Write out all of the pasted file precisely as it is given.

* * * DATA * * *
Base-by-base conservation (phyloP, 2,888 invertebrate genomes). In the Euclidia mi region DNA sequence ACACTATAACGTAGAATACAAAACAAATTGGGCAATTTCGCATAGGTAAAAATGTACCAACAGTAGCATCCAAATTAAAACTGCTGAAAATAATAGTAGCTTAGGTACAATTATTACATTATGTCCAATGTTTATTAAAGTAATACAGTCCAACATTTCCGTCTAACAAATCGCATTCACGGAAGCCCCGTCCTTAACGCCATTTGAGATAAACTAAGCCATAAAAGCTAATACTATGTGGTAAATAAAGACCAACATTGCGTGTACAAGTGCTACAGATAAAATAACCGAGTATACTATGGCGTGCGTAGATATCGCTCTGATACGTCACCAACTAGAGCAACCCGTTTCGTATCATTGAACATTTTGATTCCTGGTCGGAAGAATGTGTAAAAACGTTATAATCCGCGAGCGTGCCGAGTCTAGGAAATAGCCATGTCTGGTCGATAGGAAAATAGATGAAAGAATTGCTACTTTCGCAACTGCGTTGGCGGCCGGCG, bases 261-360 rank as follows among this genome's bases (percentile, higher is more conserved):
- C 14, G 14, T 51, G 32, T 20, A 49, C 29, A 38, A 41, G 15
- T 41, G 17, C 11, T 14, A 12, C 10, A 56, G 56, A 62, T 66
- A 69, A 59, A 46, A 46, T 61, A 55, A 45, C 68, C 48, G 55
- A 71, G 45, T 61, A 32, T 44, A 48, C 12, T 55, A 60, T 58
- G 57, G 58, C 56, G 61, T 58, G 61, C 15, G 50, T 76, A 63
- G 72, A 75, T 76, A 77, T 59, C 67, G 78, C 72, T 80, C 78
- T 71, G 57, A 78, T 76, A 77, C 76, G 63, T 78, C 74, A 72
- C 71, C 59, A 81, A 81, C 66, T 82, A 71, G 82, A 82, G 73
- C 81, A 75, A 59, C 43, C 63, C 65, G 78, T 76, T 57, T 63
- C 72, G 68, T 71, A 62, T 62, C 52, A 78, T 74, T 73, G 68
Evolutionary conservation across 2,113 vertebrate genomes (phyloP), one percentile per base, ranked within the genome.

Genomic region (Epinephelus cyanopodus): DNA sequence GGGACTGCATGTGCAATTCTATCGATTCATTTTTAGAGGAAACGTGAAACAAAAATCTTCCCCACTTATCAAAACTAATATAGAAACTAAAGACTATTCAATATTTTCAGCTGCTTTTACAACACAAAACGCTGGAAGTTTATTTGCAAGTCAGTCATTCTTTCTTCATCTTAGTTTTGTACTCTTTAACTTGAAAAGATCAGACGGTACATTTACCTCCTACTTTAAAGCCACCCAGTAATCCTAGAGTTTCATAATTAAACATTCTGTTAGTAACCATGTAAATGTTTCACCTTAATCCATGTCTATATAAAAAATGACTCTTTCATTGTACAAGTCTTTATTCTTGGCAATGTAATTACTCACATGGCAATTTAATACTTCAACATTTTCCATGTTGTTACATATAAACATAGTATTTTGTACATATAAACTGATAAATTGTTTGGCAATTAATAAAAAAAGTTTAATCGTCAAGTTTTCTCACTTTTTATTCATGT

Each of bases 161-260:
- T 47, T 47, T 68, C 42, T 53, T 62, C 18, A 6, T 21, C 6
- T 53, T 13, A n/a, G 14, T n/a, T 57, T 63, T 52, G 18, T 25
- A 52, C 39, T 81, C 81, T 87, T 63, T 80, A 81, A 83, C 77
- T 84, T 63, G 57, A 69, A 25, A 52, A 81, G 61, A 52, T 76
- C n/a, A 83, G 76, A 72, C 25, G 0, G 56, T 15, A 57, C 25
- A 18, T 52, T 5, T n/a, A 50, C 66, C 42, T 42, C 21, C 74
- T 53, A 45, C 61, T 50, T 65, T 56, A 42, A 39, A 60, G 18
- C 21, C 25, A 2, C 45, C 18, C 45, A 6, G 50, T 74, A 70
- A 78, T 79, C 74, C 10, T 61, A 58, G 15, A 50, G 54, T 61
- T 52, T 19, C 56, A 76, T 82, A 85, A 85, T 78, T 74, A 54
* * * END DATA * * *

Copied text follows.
Base-by-base conservation (phyloP, 2,888 invertebrate genomes). In the Euclidia mi region DNA sequence ACACTATAACGTAGAATACAAAACAAATTGGGCAATTTCGCATAGGTAAAAATGTACCAACAGTAGCATCCAAATTAAAACTGCTGAAAATAATAGTAGCTTAGGTACAATTATTACATTATGTCCAATGTTTATTAAAGTAATACAGTCCAACATTTCCGTCTAACAAATCGCATTCACGGAAGCCCCGTCCTTAACGCCATTTGAGATAAACTAAGCCATAAAAGCTAATACTATGTGGTAAATAAAGACCAACATTGCGTGTACAAGTGCTACAGATAAAATAACCGAGTATACTATGGCGTGCGTAGATATCGCTCTGATACGTCACCAACTAGAGCAACCCGTTTCGTATCATTGAACATTTTGATTCCTGGTCGGAAGAATGTGTAAAAACGTTATAATCCGCGAGCGTGCCGAGTCTAGGAAATAGCCATGTCTGGTCGATAGGAAAATAGATGAAAGAATTGCTACTTTCGCAACTGCGTTGGCGGCCGGCG, bases 261-360 rank as follows among this genome's bases (percentile, higher is more conserved):
- C 14, G 14, T 51, G 32, T 20, A 49, C 29, A 38, A 41, G 15
- T 41, G 17, C 11, T 14, A 12, C 10, A 56, G 56, A 62, T 66
- A 69, A 59, A 46, A 46, T 61, A 55, A 45, C 68, C 48, G 55
- A 71, G 45, T 61, A 32, T 44, A 48, C 12, T 55, A 60, T 58
- G 57, G 58, C 56, G 61, T 58, G 61, C 15, G 50, T 76, A 63
- G 72, A 75, T 76, A 77, T 59, C 67, G 78, C 72, T 80, C 78
- T 71, G 57, A 78, T 76, A 77, C 76, G 63, T 78, C 74, A 72
- C 71, C 59, A 81, A 81, C 66, T 82, A 71, G 82, A 82, G 73
- C 81, A 75, A 59, C 43, C 63, C 65, G 78, T 76, T 57, T 63
- C 72, G 68, T 71, A 62, T 62, C 52, A 78, T 74, T 73, G 68
Evolutionary conservation across 2,113 vertebrate genomes (phyloP), one percentile per base, ranked within the genome.

Genomic region (Epinephelus cyanopodus): DNA sequence GGGACTGCATGTGCAATTCTATCGATTCATTTTTAGAGGAAACGTGAAACAAAAATCTTCCCCACTTATCAAAACTAATATAGAAACTAAAGACTATTCAATATTTTCAGCTGCTTTTACAACACAAAACGCTGGAAGTTTATTTGCAAGTCAGTCATTCTTTCTTCATCTTAGTTTTGTACTCTTTAACTTGAAAAGATCAGACGGTACATTTACCTCCTACTTTAAAGCCACCCAGTAATCCTAGAGTTTCATAATTAAACATTCTGTTAGTAACCATGTAAATGTTTCACCTTAATCCATGTCTATATAAAAAATGACTCTTTCATTGTACAAGTCTTTATTCTTGGCAATGTAATTACTCACATGGCAATTTAATACTTCAACATTTTCCATGTTGTTACATATAAACATAGTATTTTGTACATATAAACTGATAAATTGTTTGGCAATTAATAAAAAAAGTTTAATCGTCAAGTTTTCTCACTTTTTATTCATGT

Each of bases 161-260:
- T 47, T 47, T 68, C 42, T 53, T 62, C 18, A 6, T 21, C 6
- T 53, T 13, A n/a, G 14, T n/a, T 57, T 63, T 52, G 18, T 25
- A 52, C 39, T 81, C 81, T 87, T 63, T 80, A 81, A 83, C 77
- T 84, T 63, G 57, A 69, A 25, A 52, A 81, G 61, A 52, T 76
- C n/a, A 83, G 76, A 72, C 25, G 0, G 56, T 15, A 57, C 25
- A 18, T 52, T 5, T n/a, A 50, C 66, C 42, T 42, C 21, C 74
- T 53, A 45, C 61, T 50, T 65, T 56, A 42, A 39, A 60, G 18
- C 21, C 25, A 2, C 45, C 18, C 45, A 6, G 50, T 74, A 70
- A 78, T 79, C 74, C 10, T 61, A 58, G 15, A 50, G 54, T 61
- T 52, T 19, C 56, A 76, T 82, A 85, A 85, T 78, T 74, A 54